"Yes, we can. By simply feeding our current models of civilization to large super-computers working in parallel, as well as perpendicular, we can determine -- with some degree of accuracy -- what the future will be like."
   That's it! That's my closing theme! That's the flashy grand finale Maureen was pushing for! That's it! That's it!!!
   "What? What's it?"
   You, you nincompoop! You! People like you, the statistical projectionists, the bean counters, the true believers in the biggest con job ever foisted on us!
   "What the hell are you talking about?"
   I'm talking about you, you -- for lack of a much better word -- clod!
   "Clod? You're calling me a clod? Hah!"
   Was that in your computer, Mr. Clod?
   "Was what in my computer?"
   This clod stuff.
   "It could have been, or something like it. It's all probability, you see. Law of averages."
   That's too sterile. And wrong. There are some things you can't predict.
   "Oh? Like what?"
   Like... snowflakes! Each one is different. No two snowflakes are alike! Right?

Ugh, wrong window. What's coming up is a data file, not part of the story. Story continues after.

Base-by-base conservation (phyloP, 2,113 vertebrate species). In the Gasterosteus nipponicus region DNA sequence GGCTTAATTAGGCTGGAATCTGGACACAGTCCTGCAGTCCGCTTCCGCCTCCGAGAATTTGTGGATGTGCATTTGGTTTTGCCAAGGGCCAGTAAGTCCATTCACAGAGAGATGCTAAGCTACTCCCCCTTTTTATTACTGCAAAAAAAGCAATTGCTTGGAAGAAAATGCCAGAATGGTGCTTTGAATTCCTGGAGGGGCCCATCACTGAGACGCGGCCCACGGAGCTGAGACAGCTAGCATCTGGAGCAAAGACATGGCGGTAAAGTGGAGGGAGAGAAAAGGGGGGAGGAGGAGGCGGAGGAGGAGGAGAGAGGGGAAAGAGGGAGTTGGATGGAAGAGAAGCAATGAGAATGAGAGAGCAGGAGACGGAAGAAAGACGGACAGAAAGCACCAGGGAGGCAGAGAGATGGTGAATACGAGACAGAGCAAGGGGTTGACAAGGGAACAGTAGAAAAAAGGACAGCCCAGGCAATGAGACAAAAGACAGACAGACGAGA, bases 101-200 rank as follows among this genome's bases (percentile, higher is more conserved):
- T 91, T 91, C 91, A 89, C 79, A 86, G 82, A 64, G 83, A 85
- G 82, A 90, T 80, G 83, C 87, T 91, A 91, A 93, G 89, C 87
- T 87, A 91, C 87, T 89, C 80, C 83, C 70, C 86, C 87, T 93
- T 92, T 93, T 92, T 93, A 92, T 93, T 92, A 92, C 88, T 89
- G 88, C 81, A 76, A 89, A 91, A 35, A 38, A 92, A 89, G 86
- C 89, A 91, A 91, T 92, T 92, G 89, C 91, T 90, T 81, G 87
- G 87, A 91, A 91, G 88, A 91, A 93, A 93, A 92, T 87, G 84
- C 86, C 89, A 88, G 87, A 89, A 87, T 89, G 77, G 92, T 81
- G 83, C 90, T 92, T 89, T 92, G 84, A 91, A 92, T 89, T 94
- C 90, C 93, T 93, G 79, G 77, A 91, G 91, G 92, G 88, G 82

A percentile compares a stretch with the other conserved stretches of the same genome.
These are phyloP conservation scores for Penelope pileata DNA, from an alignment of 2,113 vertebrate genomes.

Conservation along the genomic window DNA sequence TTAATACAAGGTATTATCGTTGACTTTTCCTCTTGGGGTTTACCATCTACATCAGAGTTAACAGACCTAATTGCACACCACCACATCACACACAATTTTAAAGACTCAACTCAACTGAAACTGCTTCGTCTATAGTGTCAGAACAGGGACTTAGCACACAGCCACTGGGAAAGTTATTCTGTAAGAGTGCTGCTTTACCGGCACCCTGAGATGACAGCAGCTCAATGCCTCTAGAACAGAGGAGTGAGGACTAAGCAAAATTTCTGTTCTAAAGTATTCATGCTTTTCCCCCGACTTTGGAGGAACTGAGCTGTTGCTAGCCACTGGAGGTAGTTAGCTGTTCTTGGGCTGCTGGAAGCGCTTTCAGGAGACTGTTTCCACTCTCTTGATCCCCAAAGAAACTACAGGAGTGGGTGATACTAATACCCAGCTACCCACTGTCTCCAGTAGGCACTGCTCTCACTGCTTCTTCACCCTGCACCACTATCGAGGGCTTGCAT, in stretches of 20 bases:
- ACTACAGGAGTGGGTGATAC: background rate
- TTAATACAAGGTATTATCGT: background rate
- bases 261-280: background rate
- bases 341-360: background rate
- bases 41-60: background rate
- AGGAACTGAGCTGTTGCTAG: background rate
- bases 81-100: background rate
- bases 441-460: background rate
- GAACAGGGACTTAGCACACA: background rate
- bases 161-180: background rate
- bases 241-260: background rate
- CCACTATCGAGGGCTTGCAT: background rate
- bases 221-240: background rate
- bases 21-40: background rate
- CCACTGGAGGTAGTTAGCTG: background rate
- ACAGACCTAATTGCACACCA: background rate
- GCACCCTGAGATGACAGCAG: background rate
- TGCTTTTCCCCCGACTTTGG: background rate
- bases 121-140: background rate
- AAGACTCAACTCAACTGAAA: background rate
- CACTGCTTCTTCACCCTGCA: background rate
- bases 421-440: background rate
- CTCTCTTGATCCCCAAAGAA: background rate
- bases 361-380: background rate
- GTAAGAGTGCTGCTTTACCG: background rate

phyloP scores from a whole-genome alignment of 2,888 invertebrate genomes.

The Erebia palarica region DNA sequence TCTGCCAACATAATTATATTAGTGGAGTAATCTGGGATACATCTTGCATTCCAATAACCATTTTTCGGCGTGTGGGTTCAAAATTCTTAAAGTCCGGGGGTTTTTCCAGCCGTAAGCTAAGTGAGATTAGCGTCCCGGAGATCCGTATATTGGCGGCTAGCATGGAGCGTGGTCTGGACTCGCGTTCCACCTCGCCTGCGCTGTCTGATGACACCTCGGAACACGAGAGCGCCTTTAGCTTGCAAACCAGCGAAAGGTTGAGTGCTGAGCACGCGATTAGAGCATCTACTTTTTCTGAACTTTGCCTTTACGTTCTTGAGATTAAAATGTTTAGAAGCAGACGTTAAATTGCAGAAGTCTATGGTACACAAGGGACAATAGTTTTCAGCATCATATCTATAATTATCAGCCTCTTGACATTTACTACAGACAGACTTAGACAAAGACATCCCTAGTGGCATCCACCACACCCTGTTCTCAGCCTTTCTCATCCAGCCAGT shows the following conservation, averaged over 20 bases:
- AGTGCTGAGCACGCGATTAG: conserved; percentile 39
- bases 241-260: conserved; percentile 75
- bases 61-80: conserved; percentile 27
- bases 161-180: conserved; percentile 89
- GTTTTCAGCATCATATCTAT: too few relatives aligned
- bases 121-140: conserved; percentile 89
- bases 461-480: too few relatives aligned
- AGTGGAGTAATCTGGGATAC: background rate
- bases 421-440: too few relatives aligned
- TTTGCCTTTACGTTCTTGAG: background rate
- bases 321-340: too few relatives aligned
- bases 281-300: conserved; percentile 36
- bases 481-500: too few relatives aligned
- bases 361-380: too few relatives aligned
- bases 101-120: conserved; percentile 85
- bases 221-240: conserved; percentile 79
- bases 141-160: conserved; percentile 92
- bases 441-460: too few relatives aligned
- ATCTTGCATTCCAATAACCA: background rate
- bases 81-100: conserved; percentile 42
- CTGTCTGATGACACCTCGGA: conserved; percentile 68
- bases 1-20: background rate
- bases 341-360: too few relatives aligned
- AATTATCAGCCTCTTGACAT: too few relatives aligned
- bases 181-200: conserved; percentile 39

"Well, not exactly. Now they're saying that every snowflake has an exact double."
   What about fingerprints? All fingerprints are unique, aren't they?
   "Technically, yes. But it's possible to graft someone else's fingerprints onto your own, so -- "
   It is?
   "That's what I'm told."
   Art. Art is unique. Art is creation, it's always unpredictable, always different. What say you now?
   "Art is -- well, I hate to tell you this because you sound so positive and optimistic, but art -- art is commerce."
   Art is commerce?
   "With a little color added."
   So, is commerce, therefore, art?
   "No. Commerce is commerce. But here's a tip, and it's probably way too late, but -- I think you should get back to Maureen and the Powloo and Joseph P. Kennedy and the rest of the gang and drop the mea culpas and the philosophizing. Who cares? Like Dancing Cloud said earlier, some day you'll be the paper."
   But, how can I go back? I've already junked the facade, spilled the beans. And with just two chapters left, I don't know how I'll resolve things.
   "It's the only way. Go bowling, go to the Olympics, go to jail, just go, and I guarantee you'll arrive at Chapter Sixty-five in great shape, smelling like a rose."
   We'll see, we'll see.

(This ends Chapter Sixty-three.)

Chapter Sixty-four